The Horse in Art

November 3, 2015 | Posted by Peter Jakobsen | ART, Ulalume | 5 Comments |

"Whistlejacket" by George Stubbs (National Gallery, London)

(Photo by Jose-Manuel Benito)

(Photo by Jose-Manuel Benito)

Horses are the survivors of the age of heroes.” (Theodor Adorno)

With the Melbourne Cup on today, the Race that stops a Nation (and in particular, the State of Victoria), and The Varnished Culture jaded by the whole thing (P hasn’t made money on the cup since Gold and Black), we thought a tribute to cultural nags would be nice.

They feature heavily in painting of course, from pre-history (above) and beyond:

(Theodore Gericault)

(Theodore Gericault)

P's only money-saver at the track: "The False Start" by Degas

P’s only money-saver at the track: “The False Start” by Degas

Boney borne away by 'Marengo', following Hannibal's (alleged) lead in the 2nd Punic War in 218BC (by Jacques-Louis David)

Boney borne away by ‘Marengo’, following in Hannibal’s alleged footsteps during the 2nd Punic War (Jacques-Louis David)

And sculpture even more:

Sculpture by PeterWD

Sculpture by PeterWD

A mighty Michelangelo

A mighty Michelangelo (photo Randi Hausken)

Horses have been acting humans off the screen since the medium started:

"Wilbur, send Leo Durocher to the Mets" (photo CBS)

“Wilbur, send Leo Durocher to the Mets” (photo CBS)

'The Searchers' wouldn't have got anywhere without their horses

‘The Searchers’ wouldn’t have got anywhere without their horses

Though some of the equine roles can be unusually challenging:



Sadly, 'Khartoum' is no good to race or go out to stud

Sadly, ‘Khartoum’ is no good to race or go out to stud

Then there’s the horse in literature.  The most interesting recent example is Something for the Pain: A Memoir of the Turf by Gerald Murnane.  And see also the Four-Legged Lottery by Frank Hardy.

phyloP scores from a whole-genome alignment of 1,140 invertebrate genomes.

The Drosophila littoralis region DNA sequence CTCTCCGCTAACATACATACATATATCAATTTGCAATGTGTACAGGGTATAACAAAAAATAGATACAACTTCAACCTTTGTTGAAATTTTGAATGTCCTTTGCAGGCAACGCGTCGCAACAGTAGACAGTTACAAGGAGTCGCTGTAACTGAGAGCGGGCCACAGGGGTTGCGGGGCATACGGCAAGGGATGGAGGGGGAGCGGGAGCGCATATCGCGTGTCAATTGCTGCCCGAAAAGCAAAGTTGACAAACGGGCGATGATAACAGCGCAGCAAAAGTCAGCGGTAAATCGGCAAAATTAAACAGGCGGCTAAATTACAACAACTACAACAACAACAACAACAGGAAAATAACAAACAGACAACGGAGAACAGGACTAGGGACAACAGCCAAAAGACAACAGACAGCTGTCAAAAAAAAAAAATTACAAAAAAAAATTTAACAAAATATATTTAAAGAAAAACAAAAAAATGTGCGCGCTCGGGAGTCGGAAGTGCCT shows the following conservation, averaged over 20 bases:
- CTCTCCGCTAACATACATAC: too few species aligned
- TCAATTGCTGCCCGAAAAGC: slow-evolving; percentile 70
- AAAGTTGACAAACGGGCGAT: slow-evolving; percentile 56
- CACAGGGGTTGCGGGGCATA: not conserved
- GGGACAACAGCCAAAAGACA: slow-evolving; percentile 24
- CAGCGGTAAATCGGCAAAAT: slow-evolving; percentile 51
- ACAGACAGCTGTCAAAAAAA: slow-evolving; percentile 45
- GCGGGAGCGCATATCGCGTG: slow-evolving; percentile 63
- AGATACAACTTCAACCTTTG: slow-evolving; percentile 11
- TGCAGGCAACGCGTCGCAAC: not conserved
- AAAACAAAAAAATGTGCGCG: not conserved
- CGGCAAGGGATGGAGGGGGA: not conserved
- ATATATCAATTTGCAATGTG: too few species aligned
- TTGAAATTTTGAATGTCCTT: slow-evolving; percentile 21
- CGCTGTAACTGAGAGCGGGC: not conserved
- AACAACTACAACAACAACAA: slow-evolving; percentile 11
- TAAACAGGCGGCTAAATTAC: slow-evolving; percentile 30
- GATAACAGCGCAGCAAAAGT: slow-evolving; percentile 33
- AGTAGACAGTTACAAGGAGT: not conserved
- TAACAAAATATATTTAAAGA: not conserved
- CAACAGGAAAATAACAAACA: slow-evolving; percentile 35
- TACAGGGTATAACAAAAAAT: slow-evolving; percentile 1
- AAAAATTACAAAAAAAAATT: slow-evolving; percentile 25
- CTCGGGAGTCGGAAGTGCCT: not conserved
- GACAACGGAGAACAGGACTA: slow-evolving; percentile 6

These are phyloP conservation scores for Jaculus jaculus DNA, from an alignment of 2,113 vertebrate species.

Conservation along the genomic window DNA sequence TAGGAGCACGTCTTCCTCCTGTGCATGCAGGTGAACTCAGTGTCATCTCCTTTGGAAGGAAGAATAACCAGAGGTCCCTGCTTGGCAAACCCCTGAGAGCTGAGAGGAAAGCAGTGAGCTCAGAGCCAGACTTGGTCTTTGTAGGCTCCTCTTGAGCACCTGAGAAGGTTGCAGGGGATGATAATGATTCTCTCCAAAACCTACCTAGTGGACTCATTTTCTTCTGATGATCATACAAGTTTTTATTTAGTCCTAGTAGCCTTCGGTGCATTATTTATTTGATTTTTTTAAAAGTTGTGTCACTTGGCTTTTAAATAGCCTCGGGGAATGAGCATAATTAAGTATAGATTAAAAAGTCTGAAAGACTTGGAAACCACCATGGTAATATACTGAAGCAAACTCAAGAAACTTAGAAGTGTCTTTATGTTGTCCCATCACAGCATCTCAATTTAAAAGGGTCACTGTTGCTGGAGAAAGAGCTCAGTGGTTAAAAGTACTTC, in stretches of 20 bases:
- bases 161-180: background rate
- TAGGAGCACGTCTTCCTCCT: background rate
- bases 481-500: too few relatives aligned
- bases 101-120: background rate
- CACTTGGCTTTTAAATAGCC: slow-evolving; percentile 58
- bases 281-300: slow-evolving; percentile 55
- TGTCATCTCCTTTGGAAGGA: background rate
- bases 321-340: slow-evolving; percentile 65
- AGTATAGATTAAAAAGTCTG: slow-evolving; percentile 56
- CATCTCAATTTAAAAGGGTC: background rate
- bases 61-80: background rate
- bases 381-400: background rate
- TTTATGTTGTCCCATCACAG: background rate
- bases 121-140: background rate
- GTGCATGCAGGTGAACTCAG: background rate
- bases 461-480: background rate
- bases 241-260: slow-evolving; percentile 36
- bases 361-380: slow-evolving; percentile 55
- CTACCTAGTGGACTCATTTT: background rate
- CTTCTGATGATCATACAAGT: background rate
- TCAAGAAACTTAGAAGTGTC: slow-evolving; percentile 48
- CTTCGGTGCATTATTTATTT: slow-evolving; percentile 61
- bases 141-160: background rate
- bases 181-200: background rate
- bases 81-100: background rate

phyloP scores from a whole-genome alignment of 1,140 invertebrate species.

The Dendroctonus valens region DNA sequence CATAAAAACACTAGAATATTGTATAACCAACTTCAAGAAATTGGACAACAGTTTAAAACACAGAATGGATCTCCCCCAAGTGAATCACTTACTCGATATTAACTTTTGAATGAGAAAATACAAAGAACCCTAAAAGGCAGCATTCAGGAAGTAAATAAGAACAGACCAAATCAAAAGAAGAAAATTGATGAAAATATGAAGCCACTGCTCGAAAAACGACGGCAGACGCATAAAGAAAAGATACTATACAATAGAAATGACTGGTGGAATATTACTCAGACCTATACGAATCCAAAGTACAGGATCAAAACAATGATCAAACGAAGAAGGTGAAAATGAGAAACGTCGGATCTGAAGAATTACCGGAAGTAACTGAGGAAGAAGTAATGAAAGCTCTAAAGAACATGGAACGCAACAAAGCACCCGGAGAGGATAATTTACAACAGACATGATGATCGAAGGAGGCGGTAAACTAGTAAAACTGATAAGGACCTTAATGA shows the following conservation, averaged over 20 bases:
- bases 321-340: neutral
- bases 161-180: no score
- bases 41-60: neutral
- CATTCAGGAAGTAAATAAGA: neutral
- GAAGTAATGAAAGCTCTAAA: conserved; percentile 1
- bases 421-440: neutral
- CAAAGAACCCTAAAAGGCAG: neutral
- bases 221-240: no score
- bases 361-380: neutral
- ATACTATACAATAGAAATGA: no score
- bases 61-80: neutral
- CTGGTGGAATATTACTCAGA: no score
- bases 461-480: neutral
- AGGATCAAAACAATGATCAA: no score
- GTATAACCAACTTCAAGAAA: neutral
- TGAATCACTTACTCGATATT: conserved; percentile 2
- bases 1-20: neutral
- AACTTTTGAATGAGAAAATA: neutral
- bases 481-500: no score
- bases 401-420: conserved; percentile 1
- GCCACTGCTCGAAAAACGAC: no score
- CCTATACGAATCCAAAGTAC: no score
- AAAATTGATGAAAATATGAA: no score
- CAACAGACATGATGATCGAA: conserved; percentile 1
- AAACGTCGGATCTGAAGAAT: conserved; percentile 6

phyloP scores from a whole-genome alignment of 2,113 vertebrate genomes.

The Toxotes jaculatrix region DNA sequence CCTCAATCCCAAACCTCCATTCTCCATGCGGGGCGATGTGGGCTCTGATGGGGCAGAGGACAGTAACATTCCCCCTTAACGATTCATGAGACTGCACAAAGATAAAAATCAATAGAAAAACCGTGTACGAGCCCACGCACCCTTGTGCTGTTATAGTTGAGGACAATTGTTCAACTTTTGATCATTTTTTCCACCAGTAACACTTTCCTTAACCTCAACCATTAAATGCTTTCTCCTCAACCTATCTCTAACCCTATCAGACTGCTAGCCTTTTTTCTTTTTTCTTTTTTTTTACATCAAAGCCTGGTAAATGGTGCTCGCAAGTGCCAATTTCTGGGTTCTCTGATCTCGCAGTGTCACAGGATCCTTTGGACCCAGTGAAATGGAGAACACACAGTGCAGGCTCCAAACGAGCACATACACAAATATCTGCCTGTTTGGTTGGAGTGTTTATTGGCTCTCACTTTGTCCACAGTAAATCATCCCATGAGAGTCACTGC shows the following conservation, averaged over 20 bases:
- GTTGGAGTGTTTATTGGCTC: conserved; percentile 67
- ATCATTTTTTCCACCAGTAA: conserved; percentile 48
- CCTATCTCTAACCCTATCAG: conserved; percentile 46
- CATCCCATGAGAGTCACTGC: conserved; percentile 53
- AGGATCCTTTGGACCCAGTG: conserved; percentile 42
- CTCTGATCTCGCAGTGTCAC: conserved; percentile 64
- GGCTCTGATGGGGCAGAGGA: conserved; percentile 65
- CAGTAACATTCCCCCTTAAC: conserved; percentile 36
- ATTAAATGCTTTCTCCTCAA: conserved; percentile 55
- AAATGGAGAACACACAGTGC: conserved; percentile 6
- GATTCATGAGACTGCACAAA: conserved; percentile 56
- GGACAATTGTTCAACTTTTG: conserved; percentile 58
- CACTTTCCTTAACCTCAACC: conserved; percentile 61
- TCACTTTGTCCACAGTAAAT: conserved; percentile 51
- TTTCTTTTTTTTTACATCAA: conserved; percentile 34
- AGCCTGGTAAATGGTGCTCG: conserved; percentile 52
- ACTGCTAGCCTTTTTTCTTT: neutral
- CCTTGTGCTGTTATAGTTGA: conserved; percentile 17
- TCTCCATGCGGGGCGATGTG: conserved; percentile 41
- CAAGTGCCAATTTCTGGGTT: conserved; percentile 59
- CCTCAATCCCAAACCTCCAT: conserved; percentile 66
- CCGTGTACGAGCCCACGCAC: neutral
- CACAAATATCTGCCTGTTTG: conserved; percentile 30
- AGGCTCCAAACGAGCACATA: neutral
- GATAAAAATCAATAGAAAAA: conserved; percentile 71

[Without necessarily wanting to weigh-in on an emotive topic (on which we have no expertise), there has been a considerable imbroglio recently concerning jumps racing (hurdles and steeplechases).  Yes, falls are hard to watch, and jumps are intrinsically dangerous to horses (and riders) but then life is intrinsically dangerous.  As the character, coincidentally named Ryder, observes in John Godey’s novel, The Taking of Pelham 123, “If you won’t take a risk, you have to give up breathing, too.”  We guess that if jumps races were banned, the hurdlers, not much good for racing on the flat, would end up in tins of dog food.  Any self-respecting horse would freely choose the risk, and the thrill, of the race.]

Tang Dynasty, 700-750CE


  1. Reply

    Danny Beger

    November 3, 2015

    Your luck has already changed! You won second place in our sweep (and you weren't even here!)

  2. Reply

    Liars' Club

    April 7, 2016

    GO, Kingstonian!

  3. Reply

    Smash Fascists

    April 11, 2016

    You obviously own racehorses, and wilfully ignore RSPCA facts that these are older horses, doomed when they are forced into impossible hurdles.

    • Reply

      Lesley Jakobsen

      April 11, 2016

      Hi Smash, as to your various suppositions, Peter responds: "No, no, and no." And we do respect and support the RSPCA, recognising its heart is in the right place. But the Society can be wrong and we tend to think they are wrong here. And if we're going to have a civilised debate about it, let's have facts first, and speeches later.

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